Critical periods are best studied in the visual system. In the 1960s, scientists David Hubel and Torsten Wiesel showed that if they close one eye of a kitten from birth for just for a few months, its brain never learns to see properly. The neurons in the visual areas of the brain would lose their ability respond to the deprived eye. Adult cats treated the same way don’t show this effect, which demonstrates the importance of critical periods in brain development for proper functioning. This finding was part of the pioneering work that earned Hubel and Wiesel the 1981 Nobel Prize in Physiology or Medicine.

In the new study in rats, the team shows that a similar critical period may be happening to the hippocampus.

Alberini and her colleagues took a close look at what exactly happens in the brain of rats in their first 17 days of life (equivalent to the first three years of a human’s life). They created a memory for the rodents of a negative experience: every time the animals entered a specific corner of their cage, they received a mildly painful shock to their foot. Young rats, like kids, aren’t great at remembering things that happened to them during their infantile amnesia. So although they avoided that corner right after the shock, they returned to it only a day later. In contrast, a group of older rats retained the memory and avoided this place for a long time.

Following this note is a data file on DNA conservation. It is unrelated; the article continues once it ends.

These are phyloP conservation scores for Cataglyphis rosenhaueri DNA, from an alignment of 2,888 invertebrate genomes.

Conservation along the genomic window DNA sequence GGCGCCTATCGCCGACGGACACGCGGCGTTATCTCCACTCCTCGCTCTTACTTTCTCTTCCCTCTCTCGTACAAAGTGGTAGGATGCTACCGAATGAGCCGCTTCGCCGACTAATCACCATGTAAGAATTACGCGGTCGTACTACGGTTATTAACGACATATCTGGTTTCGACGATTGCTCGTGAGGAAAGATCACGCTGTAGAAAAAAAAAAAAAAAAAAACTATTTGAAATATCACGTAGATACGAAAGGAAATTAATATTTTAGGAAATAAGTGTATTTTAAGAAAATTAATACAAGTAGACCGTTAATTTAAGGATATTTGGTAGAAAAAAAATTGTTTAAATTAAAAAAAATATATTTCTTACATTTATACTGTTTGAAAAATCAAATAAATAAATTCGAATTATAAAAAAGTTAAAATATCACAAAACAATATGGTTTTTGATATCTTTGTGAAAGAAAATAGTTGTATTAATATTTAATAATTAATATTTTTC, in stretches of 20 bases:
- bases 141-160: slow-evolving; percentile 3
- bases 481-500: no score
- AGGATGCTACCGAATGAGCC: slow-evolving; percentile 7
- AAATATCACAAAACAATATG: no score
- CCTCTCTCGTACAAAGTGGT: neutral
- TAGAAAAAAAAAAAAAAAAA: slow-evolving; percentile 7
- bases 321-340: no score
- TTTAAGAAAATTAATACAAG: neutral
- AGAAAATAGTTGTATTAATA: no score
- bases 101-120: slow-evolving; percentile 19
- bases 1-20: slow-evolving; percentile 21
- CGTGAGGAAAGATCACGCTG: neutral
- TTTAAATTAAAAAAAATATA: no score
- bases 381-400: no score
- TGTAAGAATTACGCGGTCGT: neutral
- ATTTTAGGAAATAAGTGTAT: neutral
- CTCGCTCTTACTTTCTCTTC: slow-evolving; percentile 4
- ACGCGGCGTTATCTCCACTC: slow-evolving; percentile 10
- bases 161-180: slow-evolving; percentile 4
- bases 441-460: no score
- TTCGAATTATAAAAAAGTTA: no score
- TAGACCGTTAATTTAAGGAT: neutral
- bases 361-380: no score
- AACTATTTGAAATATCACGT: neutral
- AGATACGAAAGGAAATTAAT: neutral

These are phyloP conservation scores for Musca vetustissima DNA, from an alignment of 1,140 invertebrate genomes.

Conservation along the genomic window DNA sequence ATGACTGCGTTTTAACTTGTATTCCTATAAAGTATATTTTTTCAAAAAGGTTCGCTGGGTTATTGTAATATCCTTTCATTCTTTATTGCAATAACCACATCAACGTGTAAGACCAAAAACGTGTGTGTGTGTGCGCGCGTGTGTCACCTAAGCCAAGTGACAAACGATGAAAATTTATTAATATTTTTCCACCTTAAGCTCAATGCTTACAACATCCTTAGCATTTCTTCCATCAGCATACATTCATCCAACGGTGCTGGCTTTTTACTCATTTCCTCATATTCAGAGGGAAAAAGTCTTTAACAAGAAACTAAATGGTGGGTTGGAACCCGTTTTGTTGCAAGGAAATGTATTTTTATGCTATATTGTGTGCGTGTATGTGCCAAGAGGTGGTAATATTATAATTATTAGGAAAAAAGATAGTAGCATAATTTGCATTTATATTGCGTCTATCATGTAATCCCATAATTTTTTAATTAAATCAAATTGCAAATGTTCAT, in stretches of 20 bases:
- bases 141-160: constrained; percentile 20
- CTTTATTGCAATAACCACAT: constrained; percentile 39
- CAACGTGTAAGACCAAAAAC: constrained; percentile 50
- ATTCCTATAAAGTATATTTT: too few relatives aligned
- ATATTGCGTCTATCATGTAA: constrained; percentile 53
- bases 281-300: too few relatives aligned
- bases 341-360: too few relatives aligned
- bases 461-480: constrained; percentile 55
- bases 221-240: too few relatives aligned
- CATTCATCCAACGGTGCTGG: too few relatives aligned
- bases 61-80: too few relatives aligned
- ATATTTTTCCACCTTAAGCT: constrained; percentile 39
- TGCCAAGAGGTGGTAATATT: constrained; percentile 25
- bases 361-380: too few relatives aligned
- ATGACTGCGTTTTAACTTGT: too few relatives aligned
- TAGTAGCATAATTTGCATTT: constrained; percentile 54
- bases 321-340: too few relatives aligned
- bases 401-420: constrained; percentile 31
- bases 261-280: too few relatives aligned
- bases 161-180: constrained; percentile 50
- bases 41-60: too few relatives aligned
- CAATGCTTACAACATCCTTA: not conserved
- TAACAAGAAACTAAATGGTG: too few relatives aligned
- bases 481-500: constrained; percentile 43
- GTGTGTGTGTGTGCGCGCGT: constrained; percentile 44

However, the younger rats, had actually kept a trace of the memory. A reminder (such as another foot shock in another corner) was enough to resurrect the memory and make the animals avoid the first corner of the cage.

Researchers found a cascade of biochemical events in the young rats’ brains that are typically seen in developmental critical periods.

“We were excited to see the same type of mechanism in the hippocampus,” Alberini told The Huffington Post.

The Learning Brain And Its Mysteries

Just like the kittens’ brain needed light from the eyes to learn to see, the hippocampus may need novel experiences to learn to form memories.

“Early in life, while the brain cannot efficiently form long-term memories, it is ‘learning’ how to do so, making it possible to establish the abilities to memorize long-term,” Alberini said. “However, the brain needs stimulation through learning so that it can get in the practice of memory formation―without these experiences, the ability of the neurological system to learn will be impaired.”

This does not mean that you should put your kids in pre-pre-school, Alberini told HuffPost. Rather, it highlights the importance of healthy social interaction, especially with parents, and growing up in an environment rich in stimulation. Most kids in developed countries are already benefiting from this, she said.

But what does this all mean for children who grow up exposed to low levels of environmental stimulation, something more likely in poor families? Does it explain why poverty is linked to smaller brains? Alberini thinks many other factors likely contribute to the link between poverty and brain. But it is possible, she said, that low stimulation during the development of the hippocampus, too, plays a part.

Psychologist Seth Pollak of University of Wisconsin at Madison who has found children raised in poverty show differences in hippocampal development agrees.

Pollak believes the findings of the new study represent “an extremely plausible link between early childhood adversity and later problems.”